This ABI Insight analyzes the opportunity for multi-orbit solutions and whether 2024 will be the year that these solutions pick up momentum.
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SmallSat and Standards-Based NTN Solutions Continue to Evolve
Satellite equipment manufacturers and network operators are exploring the potential of multi-orbit network solutions, where a satellite ground terminal can connect with two or more satellite networks in Low Earth Orbit (LEO), Medium Earth Orbit (MEO), or Geosynchronous Earth Orbit (GEO). The hope is that such solutions will help diversify revenue streams and open a path for legacy “Old Space” operators (GEO satellite networks) and “New Space” operators (Non-Geostationary (NGSO) operators) to partner. With operators such as Intelsat, Eutelsat OneWeb, SES, and more actively exploring multi-orbit communications, it appears that multi-orbit networks and terminals are rapidly gaining momentum.
Multi-Orbit Solutions Are Not Yet Ready to Take Flight
Despite the hype, the adoption of multi-orbit solutions is not yet ready to take flight. While the industry players have been optimistic about the possibilities of enhanced resiliency, flexibility, and latency from multi-orbit connectivity, the wider industry appears to not be ready for wide-scale commercial adoption (yet). This comes down to several factors:
- Limited Commercial Opportunities and Costs: The cost to access multi-orbit services, both the terminals and satellite services, is still an expensive and yet-to-be commercially-proven option. While it’s anticipated that sub-US$2,000 multi-orbit terminals could enter the market in 2024, this is still a stark cost difference from Starlink’s or Amazon’s US$400 to US$600 terminals. The cost to access two or more network links and the Return on Investment (ROI) from real-world deployments of such a solution is still unknown as well. Given certain industries' inherent connectivity, resiliency, and latency demands, like the defense industry, link switching or multi-link capabilities (i.e., using both NGSO and GEO links simultaneously for different applications) could be a use case that multi-orbit solutions need to get buy-in and justify the more expensive terminals and service. Nevertheless, the industry is moving toward more affordable and accessible options, not expensive ones with novel applications.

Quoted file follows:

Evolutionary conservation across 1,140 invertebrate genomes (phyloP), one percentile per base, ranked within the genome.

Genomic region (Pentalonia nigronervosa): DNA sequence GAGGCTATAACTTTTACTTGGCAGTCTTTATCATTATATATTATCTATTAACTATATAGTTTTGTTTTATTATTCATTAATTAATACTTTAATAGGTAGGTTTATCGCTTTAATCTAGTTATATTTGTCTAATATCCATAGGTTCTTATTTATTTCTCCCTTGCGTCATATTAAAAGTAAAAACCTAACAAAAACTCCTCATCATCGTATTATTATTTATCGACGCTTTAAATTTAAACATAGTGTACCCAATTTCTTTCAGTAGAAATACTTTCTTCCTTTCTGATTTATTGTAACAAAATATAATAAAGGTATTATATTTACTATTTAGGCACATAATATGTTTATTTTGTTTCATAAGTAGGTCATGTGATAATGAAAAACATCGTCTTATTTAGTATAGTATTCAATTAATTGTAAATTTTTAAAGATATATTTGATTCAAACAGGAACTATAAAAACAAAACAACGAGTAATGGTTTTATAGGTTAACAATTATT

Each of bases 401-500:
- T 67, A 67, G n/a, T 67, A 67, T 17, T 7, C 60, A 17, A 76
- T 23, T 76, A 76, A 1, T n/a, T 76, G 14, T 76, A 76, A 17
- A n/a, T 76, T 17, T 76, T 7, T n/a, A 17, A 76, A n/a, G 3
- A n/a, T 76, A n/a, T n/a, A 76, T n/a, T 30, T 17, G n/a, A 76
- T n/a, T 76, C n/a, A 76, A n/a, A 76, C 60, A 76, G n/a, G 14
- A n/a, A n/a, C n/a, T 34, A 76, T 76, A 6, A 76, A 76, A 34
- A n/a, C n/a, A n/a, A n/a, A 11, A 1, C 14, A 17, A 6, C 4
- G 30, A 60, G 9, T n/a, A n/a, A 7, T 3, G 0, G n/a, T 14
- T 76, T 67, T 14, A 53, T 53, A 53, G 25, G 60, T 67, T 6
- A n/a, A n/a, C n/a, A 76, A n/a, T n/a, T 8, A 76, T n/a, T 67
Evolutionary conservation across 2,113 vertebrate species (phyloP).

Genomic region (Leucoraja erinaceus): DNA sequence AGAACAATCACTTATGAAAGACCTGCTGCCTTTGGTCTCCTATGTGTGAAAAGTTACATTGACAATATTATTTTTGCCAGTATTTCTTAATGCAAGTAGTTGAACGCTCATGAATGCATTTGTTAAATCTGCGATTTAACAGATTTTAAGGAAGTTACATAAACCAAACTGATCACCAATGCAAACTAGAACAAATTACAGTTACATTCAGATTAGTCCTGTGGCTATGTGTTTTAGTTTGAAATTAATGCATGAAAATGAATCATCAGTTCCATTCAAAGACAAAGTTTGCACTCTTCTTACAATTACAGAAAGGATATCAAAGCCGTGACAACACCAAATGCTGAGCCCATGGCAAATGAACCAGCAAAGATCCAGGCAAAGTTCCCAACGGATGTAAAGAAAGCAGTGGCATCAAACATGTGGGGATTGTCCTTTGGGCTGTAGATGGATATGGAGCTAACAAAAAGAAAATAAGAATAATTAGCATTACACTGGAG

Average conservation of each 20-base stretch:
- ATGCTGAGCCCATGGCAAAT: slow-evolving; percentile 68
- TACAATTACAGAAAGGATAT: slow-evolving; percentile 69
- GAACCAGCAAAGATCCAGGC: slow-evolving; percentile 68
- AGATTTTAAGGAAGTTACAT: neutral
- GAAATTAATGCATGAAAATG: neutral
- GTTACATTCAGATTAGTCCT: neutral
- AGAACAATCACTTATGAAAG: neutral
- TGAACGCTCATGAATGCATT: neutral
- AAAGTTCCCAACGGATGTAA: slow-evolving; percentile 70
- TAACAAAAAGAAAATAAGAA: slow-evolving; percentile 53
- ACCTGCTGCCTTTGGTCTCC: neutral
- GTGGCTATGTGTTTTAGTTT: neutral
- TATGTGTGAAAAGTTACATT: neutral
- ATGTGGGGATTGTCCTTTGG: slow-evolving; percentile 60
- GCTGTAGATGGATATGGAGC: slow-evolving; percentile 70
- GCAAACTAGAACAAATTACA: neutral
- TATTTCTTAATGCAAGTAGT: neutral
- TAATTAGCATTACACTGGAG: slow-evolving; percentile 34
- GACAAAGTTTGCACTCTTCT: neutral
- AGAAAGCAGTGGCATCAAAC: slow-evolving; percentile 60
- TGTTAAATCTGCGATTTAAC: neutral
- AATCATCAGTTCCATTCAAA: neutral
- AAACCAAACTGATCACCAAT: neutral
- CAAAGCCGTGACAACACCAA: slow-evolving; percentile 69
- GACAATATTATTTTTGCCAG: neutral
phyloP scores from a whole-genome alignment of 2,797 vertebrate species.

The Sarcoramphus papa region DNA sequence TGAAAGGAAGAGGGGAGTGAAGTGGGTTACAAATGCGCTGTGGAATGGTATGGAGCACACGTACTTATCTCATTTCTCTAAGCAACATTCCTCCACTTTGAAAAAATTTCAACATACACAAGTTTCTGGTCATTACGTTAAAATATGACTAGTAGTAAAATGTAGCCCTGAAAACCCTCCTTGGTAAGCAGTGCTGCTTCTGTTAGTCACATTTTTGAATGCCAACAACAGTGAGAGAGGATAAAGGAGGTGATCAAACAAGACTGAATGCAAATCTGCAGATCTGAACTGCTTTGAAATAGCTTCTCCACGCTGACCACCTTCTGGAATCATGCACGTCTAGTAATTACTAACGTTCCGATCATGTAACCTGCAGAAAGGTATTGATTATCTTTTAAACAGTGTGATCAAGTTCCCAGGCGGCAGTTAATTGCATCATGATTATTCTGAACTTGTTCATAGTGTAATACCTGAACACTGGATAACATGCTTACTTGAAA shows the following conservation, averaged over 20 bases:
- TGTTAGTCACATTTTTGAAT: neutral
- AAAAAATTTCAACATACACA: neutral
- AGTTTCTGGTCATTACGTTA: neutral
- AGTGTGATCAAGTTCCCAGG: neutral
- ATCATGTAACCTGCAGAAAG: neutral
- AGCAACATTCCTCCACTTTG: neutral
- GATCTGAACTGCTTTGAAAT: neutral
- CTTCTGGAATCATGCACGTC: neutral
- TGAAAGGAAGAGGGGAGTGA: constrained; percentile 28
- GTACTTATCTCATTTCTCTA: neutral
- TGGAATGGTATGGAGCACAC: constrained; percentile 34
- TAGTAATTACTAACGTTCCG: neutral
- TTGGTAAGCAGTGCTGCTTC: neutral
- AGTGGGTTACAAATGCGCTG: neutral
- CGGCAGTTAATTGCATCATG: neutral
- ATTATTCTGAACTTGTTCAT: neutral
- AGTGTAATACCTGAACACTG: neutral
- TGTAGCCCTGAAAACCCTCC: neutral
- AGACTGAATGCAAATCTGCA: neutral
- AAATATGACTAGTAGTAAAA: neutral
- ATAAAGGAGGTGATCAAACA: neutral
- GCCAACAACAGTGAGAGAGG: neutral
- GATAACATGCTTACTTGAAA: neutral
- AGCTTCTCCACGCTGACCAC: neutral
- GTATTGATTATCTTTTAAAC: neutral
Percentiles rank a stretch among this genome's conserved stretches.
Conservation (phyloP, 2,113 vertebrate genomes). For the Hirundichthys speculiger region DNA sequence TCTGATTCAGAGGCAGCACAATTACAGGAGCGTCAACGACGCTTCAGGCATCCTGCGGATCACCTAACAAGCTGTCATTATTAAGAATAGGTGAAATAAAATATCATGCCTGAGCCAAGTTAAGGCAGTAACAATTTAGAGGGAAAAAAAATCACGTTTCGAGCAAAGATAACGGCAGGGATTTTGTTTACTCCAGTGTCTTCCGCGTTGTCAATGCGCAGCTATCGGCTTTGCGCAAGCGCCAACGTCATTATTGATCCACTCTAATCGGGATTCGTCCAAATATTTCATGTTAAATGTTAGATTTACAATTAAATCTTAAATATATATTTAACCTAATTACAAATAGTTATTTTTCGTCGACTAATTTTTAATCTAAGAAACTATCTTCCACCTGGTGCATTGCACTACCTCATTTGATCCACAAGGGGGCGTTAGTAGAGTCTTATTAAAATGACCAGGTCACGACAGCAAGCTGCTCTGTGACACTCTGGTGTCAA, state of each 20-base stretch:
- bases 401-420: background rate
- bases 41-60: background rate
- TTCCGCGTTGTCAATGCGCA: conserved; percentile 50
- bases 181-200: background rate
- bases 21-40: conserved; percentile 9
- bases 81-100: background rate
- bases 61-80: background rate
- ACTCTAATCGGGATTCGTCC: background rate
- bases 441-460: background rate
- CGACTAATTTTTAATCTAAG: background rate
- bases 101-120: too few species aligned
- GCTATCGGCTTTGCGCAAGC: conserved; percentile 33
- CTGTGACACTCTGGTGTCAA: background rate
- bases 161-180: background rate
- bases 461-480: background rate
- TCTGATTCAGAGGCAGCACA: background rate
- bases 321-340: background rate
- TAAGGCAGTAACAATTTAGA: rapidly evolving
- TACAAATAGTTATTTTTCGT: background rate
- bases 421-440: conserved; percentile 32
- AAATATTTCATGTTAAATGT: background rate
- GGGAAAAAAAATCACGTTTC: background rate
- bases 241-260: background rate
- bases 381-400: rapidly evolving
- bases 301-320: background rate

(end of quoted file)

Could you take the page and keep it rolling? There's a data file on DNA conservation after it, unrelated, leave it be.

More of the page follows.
- Carving Out Potentially Unused Capacity: While multi-orbit is being made possible by NGSO operators leasing capacity, like OneWeb or SES, the question remains if carving out capacity specifically for this market with limited applications and infrequent use is justified. Perhaps as a contended service, like Starlink, or with dynamically allocatable capacity when it is needed (software-defined satellite networks), it would make more sense. With the former, Service-Level Agreements (SLAs) would not be an immediate feature, but it’s better than operating a network with the hope that the capacity carved out for these services will eventually find a market and generate revenue. In many cases, a commercial-grade solution may be more than enough, as is the case with many adjacent markets. Therefore, it is likely more players will enter the fray as costs come down, capacity increases, and strong commercial opportunities present themselves.
- Multi-Orbit, Multi-Partner Conundrum: The question of multi-orbit also brings the issues of multi-orbit and multi-partner models. For example, two NGSO players will provide connectivity to a single multi-orbit solution. In this case, who will then provide capacity? To where and when? Unless there are explicit exclusivity operating agreements in place, multi-orbit could become the next frontier of contract and service disputes among operators in the industry, which could take years at a time to resolve. This all remains largely unsettled with multi-orbit solutions.
Imperatives for Multi-Orbit Solutions
The opportunity for multi-orbit at this stage is small. The high cost of the terminals and services relegates the solutions for more novel applications in the space sector, particularly in defense, maritime, and enterprise connectivity. While there are apparent challenges facing the future of multi-orbit solutions, the industry can unlock the technology in several ways:
- Explore Commercial-Grade Opportunities: While defense, maritime, and enterprise connectivity will be strong opportunities for multi-orbit capabilities, there is still a focus on customized and proprietary solutions. With the space industry moving toward lower-cost services with standardized equipment, looking for opportunities in more commercial segments, where an enterprise-grade (five 9s) solution may not be required would be good. As in the case of Starlink, operators may find that the market will be receptive to what works well enough for the application and price point.
- Create Clear Muli-Orbit Partnership Rules: Work to enhance multi-orbit partnerships and network compatibility should start now. Standardization can help with building the desired ecosystem for multi-orbit partnerships, but conversations need to be had on how operators will be dividing on-orbit resources and revenue. The same can be said for the ground network and traffic routing complexities that will come from solutions that leverage multiple networks, potentially at the same time.